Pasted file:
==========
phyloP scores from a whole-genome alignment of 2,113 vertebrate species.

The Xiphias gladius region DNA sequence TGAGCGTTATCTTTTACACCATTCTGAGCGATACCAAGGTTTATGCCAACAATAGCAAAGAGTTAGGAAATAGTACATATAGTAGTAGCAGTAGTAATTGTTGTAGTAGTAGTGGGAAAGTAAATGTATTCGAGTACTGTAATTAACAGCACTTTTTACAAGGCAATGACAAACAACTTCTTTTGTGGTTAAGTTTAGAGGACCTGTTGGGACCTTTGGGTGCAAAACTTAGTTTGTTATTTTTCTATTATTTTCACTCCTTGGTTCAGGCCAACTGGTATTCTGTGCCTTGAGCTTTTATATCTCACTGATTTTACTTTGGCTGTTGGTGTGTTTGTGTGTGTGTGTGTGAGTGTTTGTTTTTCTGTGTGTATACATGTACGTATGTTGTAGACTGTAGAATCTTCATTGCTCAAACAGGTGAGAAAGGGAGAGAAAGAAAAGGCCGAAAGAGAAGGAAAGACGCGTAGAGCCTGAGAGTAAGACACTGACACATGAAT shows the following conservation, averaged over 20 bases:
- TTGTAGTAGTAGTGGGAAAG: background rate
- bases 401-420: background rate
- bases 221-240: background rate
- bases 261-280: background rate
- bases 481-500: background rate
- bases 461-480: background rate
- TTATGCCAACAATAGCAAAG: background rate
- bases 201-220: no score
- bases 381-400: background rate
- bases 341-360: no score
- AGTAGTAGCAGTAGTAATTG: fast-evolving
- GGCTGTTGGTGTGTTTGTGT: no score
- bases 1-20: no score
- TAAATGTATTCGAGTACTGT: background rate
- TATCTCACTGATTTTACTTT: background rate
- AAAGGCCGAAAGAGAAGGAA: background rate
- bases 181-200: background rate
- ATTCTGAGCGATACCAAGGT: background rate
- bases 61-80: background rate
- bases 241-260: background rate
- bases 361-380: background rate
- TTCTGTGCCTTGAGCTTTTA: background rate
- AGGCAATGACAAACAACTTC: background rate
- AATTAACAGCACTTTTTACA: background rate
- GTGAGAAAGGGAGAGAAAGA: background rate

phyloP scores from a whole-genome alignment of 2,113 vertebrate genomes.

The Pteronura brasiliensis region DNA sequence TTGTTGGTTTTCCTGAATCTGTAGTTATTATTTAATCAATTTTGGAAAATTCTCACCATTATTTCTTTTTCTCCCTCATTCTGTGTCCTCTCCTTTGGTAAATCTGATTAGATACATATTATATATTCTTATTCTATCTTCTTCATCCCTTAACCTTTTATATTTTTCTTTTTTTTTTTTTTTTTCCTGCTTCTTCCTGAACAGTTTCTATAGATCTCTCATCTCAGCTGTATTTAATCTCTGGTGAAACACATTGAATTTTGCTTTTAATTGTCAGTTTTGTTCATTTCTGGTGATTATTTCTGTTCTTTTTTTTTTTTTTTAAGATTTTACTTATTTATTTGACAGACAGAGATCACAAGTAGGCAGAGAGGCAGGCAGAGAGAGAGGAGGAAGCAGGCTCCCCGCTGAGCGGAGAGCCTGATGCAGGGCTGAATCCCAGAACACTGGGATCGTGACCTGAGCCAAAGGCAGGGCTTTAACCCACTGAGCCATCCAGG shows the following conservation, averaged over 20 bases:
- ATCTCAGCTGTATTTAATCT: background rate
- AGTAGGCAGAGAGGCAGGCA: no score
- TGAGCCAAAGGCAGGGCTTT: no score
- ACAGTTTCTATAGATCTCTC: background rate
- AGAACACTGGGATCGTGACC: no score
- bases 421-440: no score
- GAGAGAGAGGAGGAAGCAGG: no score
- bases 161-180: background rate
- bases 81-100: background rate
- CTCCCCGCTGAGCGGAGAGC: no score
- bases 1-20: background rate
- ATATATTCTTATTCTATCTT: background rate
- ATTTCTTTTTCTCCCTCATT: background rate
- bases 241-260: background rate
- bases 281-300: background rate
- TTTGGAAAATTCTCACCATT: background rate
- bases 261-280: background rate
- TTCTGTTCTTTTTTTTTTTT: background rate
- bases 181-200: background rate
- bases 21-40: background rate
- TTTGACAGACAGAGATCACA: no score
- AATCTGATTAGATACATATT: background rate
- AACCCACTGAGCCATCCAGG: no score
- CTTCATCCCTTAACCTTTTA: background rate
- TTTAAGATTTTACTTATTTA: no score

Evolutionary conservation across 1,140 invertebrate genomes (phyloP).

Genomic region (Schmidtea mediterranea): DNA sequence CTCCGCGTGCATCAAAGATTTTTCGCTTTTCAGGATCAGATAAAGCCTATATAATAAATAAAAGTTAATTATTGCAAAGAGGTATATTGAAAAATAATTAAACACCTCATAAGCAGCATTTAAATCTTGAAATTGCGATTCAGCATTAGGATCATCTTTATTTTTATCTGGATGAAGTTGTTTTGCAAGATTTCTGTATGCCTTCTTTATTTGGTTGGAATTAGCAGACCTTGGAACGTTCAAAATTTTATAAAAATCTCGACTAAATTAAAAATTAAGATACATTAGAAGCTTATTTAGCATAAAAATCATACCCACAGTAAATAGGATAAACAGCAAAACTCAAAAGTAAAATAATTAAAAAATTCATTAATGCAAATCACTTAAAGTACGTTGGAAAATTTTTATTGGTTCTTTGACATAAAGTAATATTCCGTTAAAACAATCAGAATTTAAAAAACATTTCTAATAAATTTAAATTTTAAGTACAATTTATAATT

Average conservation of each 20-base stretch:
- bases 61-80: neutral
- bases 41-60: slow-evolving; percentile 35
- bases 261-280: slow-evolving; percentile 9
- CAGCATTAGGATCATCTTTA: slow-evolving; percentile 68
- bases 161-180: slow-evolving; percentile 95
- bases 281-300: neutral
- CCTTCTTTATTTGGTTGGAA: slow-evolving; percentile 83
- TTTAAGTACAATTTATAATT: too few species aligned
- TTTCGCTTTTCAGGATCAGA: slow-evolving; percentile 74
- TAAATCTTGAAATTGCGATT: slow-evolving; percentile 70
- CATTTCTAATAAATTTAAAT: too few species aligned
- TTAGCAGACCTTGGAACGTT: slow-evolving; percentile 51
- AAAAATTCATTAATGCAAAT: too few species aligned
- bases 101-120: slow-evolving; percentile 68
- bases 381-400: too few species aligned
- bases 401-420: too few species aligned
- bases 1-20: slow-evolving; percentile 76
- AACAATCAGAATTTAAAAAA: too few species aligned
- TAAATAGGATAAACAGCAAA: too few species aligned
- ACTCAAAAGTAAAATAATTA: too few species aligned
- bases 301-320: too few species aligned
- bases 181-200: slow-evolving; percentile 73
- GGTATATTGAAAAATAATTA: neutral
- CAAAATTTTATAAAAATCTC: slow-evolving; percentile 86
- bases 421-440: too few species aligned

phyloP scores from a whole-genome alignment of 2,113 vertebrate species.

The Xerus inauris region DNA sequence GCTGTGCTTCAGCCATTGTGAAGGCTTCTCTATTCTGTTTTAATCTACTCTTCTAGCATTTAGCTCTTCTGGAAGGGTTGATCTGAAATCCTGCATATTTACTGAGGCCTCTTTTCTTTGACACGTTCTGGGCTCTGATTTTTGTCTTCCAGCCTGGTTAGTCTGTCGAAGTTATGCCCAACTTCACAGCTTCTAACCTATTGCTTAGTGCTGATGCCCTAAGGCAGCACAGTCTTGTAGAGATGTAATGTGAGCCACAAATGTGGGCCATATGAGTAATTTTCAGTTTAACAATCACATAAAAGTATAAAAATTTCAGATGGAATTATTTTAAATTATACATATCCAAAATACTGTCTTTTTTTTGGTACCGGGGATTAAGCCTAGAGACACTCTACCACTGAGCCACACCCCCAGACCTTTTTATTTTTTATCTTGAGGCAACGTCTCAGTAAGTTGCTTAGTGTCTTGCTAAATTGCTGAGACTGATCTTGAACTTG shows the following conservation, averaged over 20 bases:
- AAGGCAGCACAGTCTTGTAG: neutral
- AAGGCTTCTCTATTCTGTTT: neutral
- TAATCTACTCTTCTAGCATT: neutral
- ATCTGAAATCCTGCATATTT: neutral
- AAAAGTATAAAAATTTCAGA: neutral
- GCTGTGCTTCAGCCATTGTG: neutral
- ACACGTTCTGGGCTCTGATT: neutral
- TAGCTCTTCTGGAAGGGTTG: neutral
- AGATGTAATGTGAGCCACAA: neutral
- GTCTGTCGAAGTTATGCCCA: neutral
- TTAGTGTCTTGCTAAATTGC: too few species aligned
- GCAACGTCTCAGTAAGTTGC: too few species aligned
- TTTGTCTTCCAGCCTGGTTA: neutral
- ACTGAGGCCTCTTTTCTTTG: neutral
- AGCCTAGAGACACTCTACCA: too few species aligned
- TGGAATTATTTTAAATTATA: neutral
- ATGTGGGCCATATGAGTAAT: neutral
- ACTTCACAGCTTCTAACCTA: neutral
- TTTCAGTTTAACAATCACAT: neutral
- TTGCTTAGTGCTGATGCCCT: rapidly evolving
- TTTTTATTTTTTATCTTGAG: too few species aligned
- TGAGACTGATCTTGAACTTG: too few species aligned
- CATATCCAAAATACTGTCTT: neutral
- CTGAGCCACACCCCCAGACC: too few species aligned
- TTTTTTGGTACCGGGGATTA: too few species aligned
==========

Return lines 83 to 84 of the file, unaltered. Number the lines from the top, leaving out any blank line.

phyloP scores from a whole-genome alignment of 2,113 vertebrate species.

The Xerus inauris region DNA sequence GCTGTGCTTCAGCCATTGTGAAGGCTTCTCTATTCTGTTTTAATCTACTCTTCTAGCATTTAGCTCTTCTGGAAGGGTTGATCTGAAATCCTGCATATTTACTGAGGCCTCTTTTCTTTGACACGTTCTGGGCTCTGATTTTTGTCTTCCAGCCTGGTTAGTCTGTCGAAGTTATGCCCAACTTCACAGCTTCTAACCTATTGCTTAGTGCTGATGCCCTAAGGCAGCACAGTCTTGTAGAGATGTAATGTGAGCCACAAATGTGGGCCATATGAGTAATTTTCAGTTTAACAATCACATAAAAGTATAAAAATTTCAGATGGAATTATTTTAAATTATACATATCCAAAATACTGTCTTTTTTTTGGTACCGGGGATTAAGCCTAGAGACACTCTACCACTGAGCCACACCCCCAGACCTTTTTATTTTTTATCTTGAGGCAACGTCTCAGTAAGTTGCTTAGTGTCTTGCTAAATTGCTGAGACTGATCTTGAACTTG shows the following conservation, averaged over 20 bases: